CFR’s three guests — retired Gen. Raymond Odierno, former commander of Multinational Forces in Iraq and now a senior adviser to JPMorgan Chase; Meghan O’Sullivan, former deputy national security adviser under president George W. Bush; and Christopher Kojm, former senior adviser to the Iraq Study Group — had remarkably similar views.
No dissenting voices were included. All three had been enthusiastic promoters of the surge in 2006–2007 and continue to market the myth of its success. While recognizing the unmistakable failure of the post-surge American effort in Iraq, each still firmly believes in the inherent validity of that “strategy.”
I listened for more than an hour waiting for a single dissenting thought. The silence was deafening.
In an orgy of killing in Baghdad and many other cities, the two main sects ethnically cleansed neighborhoods, expelling each other into a series of highly segregated enclaves. The capital, for instance, essentially became a Shiite city. In a sense, the civil war had, momentarily at least, run its course.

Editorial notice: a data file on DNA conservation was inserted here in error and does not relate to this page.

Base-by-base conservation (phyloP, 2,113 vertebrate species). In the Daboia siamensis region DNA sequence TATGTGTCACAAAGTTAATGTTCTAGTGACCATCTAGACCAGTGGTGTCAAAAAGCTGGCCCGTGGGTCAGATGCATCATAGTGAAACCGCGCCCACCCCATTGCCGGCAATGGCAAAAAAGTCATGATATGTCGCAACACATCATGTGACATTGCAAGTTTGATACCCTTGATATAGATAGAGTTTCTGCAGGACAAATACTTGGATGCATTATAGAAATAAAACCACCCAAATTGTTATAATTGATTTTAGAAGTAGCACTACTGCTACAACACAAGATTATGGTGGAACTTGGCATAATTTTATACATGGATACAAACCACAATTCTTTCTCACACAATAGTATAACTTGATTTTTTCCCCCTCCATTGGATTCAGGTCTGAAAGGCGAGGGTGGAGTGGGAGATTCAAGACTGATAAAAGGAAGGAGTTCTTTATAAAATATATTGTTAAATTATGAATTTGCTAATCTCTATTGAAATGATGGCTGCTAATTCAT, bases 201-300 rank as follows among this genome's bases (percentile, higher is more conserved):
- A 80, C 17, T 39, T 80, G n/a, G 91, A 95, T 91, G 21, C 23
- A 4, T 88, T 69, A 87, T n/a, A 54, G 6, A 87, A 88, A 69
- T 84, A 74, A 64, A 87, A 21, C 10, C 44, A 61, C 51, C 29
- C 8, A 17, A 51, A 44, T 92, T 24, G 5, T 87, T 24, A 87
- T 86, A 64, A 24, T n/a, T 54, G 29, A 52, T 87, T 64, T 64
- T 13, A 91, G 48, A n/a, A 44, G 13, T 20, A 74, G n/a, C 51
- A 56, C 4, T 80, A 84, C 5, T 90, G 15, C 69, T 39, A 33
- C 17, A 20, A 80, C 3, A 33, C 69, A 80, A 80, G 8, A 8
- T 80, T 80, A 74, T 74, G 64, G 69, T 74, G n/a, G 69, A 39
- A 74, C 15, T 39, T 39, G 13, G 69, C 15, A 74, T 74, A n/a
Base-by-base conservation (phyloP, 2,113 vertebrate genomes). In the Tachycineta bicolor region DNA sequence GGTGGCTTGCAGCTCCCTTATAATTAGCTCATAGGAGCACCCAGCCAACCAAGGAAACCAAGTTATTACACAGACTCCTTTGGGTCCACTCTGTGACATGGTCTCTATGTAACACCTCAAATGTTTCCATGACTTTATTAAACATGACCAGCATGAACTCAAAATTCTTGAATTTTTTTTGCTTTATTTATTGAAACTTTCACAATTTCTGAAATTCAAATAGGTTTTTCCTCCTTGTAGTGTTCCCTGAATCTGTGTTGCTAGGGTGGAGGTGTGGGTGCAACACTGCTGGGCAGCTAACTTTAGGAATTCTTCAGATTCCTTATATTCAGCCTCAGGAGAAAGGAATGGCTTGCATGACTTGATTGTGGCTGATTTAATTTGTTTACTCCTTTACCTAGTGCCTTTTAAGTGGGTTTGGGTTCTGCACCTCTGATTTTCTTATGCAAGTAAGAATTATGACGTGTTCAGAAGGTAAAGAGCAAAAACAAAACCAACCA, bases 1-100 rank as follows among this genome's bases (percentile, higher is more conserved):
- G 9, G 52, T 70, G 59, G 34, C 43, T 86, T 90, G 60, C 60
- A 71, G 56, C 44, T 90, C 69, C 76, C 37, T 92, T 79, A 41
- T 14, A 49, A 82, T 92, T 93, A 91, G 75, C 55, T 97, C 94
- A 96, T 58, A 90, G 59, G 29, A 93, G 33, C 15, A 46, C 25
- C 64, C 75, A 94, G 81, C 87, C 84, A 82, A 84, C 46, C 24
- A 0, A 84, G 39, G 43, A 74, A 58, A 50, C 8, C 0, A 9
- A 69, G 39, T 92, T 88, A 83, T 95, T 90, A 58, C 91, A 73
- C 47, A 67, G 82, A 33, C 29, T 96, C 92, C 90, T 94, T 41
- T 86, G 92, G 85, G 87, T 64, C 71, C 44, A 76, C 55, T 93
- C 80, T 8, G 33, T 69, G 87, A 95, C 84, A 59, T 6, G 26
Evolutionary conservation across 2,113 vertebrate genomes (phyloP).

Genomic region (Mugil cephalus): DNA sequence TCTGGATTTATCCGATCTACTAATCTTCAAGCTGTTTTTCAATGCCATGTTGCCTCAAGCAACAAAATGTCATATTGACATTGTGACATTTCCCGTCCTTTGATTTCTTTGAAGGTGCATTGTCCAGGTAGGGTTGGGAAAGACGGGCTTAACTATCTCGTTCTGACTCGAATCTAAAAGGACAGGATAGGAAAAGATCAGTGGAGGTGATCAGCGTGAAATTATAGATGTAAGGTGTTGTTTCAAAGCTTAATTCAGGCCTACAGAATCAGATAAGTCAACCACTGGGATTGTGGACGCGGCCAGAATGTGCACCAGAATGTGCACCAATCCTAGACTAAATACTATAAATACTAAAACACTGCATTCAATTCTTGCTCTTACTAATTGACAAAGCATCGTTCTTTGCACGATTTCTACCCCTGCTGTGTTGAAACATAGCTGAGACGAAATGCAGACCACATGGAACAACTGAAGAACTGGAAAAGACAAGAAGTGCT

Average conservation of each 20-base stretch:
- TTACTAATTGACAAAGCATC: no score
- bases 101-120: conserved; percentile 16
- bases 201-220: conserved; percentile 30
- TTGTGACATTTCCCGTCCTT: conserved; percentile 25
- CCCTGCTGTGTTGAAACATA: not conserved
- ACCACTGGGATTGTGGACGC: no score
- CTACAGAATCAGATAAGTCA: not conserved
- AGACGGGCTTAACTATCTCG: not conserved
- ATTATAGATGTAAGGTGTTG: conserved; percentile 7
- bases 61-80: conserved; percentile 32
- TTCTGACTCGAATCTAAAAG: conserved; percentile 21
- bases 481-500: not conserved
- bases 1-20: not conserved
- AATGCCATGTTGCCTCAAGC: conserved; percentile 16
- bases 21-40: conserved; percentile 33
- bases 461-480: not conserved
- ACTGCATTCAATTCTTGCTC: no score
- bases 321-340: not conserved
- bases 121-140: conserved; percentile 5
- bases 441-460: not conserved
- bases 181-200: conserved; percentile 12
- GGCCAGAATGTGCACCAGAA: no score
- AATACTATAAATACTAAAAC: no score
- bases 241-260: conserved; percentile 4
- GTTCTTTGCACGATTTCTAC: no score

In addition, the U.S. military had successfully, though again only temporarily, convinced many previously rebellious Sunni tribes to switch sides in exchange for money, support and help in getting rid of the overly fundamentalist and brutal terror outfit, Al Qaeda in Iraq.
For the time being, AQI seemed to the tribal leaders like a bigger threat than the Shiites in Baghdad. For this, the Sunnis briefly bet on the United States without ever fully trusting or accepting Shiite-Baghdad’s suzerainty. Think of this as a tactical pause — not that the surge’s architects and supporters saw it that way.
America’s man in Baghdad, Prime Minister Nouri Al Maliki, was already in the process of becoming a sectarian strongman, hell-bent on alienating the country’s Sunni and Kurdish minorities. Even 60,000 or 90,000 more American troops couldn’t have solved that problem because the surge was incapable of addressing, and barely pretended to face, the true conundrum of the invasion and occupation — any American-directed version of Iraqi “democracy” would invariably usher in Shia-majority dominance over a largely synthetic state.
The real question no surge cheerleaders publicly asked, or ask to this day, was whether an invading foreign entity was even capable of imposing an inclusive political settlement there. To assume that the United States could have done so smacks of a faith-based as opposed to reality-based worldview — another version of a deep and abiding belief in American exceptionalism.
From MAJ Danny Sjursen at War is Boring